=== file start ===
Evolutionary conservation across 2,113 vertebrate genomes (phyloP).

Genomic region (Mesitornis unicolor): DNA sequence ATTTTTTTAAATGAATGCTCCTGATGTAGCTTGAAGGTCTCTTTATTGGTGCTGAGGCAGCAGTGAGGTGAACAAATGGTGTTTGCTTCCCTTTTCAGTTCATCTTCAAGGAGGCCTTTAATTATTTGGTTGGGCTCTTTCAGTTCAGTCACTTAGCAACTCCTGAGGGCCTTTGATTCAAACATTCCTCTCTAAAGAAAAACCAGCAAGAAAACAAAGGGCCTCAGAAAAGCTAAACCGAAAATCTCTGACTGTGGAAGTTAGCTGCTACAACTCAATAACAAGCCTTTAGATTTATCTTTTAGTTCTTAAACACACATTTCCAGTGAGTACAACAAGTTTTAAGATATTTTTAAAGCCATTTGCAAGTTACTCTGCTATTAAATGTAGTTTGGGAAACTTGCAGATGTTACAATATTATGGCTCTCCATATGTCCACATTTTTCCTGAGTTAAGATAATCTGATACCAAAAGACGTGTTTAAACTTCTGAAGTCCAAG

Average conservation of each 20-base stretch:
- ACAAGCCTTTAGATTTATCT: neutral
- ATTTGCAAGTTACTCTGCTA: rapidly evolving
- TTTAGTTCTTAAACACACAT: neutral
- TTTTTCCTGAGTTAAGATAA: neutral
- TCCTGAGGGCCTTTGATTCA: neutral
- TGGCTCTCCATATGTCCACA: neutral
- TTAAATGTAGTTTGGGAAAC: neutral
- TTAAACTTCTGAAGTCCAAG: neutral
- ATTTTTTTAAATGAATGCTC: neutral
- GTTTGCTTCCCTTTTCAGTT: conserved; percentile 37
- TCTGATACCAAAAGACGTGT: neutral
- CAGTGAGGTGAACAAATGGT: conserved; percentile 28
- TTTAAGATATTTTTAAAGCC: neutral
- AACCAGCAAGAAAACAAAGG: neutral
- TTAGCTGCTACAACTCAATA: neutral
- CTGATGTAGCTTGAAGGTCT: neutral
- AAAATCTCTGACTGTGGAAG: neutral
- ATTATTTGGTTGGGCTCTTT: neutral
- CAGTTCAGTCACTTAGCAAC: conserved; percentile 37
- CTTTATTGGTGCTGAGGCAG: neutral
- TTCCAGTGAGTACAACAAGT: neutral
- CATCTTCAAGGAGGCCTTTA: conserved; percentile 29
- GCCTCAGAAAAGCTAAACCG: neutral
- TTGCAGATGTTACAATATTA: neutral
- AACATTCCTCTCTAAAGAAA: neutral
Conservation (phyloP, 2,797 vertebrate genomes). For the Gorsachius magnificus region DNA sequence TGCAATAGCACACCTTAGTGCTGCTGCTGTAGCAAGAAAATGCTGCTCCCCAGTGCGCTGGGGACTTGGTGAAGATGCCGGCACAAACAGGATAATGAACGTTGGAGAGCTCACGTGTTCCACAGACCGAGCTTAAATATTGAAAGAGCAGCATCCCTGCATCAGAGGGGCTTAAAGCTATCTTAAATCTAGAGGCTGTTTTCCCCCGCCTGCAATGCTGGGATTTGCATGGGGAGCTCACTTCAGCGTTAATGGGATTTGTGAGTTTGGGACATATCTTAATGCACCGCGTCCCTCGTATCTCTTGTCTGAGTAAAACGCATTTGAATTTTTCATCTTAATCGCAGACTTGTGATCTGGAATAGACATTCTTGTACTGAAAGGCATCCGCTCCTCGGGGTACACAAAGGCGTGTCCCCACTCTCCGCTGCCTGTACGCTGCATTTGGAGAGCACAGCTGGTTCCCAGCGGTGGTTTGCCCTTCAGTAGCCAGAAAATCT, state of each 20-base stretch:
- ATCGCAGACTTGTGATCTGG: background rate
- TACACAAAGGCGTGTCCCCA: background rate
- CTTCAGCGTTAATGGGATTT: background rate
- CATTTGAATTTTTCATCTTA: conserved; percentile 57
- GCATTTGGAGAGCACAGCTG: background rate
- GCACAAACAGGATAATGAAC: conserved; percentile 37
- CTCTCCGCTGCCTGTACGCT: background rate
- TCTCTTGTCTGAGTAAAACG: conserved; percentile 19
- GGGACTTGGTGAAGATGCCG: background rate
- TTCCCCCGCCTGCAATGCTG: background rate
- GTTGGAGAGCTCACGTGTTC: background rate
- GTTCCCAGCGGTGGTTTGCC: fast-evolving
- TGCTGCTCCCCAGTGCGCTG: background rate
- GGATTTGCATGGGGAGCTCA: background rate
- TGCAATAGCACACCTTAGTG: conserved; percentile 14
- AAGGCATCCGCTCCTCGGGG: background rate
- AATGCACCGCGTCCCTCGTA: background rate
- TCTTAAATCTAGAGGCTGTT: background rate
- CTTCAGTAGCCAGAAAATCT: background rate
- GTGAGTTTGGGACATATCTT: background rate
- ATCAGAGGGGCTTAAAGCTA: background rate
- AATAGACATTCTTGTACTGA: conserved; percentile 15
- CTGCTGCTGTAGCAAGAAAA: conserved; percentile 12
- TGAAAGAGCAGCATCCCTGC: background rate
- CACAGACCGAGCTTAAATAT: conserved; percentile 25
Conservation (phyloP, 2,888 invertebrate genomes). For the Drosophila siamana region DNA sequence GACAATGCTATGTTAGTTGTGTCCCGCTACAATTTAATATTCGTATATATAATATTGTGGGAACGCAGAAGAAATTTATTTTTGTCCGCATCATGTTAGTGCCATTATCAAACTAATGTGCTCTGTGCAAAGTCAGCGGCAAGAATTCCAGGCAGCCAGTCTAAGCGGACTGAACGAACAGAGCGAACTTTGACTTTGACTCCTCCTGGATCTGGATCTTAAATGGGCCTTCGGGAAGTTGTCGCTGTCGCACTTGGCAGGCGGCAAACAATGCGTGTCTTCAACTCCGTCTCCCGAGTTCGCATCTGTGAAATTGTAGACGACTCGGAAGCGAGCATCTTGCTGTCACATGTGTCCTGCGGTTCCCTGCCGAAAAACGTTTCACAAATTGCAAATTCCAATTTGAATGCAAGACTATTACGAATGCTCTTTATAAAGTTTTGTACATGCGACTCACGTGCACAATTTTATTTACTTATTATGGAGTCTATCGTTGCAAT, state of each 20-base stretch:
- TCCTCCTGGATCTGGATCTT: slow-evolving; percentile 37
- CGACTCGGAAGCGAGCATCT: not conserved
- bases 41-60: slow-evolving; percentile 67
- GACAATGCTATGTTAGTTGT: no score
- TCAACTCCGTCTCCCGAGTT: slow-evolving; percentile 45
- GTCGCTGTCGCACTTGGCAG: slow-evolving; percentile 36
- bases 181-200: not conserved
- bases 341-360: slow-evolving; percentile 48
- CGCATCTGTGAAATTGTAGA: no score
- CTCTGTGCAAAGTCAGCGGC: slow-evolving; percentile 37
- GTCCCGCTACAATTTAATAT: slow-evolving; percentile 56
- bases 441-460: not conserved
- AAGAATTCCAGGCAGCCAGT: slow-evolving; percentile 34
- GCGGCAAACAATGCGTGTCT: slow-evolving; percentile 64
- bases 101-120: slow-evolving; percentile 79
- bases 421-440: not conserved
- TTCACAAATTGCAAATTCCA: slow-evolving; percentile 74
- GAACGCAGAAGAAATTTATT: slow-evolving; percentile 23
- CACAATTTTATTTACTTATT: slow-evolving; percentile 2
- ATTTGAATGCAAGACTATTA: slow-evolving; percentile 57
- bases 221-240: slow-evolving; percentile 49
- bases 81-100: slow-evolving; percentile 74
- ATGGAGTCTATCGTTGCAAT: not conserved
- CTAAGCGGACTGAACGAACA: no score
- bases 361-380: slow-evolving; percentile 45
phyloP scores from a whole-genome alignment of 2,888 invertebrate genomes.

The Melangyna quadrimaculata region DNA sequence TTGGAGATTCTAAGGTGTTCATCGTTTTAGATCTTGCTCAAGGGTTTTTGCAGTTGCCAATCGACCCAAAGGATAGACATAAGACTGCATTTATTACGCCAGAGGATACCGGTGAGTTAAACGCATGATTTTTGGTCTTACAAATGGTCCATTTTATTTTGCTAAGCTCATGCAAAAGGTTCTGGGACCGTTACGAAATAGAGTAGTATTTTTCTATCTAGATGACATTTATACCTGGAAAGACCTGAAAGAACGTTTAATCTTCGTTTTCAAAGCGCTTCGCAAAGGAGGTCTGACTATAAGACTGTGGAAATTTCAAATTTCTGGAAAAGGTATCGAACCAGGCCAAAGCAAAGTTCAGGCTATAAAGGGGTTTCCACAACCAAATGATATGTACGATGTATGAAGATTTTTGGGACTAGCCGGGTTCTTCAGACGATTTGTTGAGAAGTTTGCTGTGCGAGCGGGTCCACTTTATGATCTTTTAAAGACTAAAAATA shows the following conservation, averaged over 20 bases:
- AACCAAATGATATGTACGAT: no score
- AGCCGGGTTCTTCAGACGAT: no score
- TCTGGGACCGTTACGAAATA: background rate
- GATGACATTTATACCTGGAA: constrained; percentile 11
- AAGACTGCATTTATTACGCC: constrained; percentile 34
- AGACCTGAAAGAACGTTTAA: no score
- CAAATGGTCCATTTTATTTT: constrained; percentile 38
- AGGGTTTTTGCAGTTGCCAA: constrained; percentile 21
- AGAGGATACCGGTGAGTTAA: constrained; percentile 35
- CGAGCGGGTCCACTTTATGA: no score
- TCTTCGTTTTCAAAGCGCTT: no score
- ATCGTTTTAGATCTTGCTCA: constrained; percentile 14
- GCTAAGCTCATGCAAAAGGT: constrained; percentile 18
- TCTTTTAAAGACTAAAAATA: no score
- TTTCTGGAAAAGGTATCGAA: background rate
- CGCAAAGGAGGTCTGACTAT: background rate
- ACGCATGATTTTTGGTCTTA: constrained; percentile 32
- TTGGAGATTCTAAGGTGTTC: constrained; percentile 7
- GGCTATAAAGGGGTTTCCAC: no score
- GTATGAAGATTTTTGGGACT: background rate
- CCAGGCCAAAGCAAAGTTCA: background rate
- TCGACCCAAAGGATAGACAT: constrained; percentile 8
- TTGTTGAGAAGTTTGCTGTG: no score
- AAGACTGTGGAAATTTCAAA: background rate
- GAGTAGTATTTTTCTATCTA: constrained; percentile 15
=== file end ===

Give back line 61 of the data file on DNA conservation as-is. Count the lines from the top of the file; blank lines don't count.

- GTCGCTGTCGCACTTGGCAG: slow-evolving; percentile 36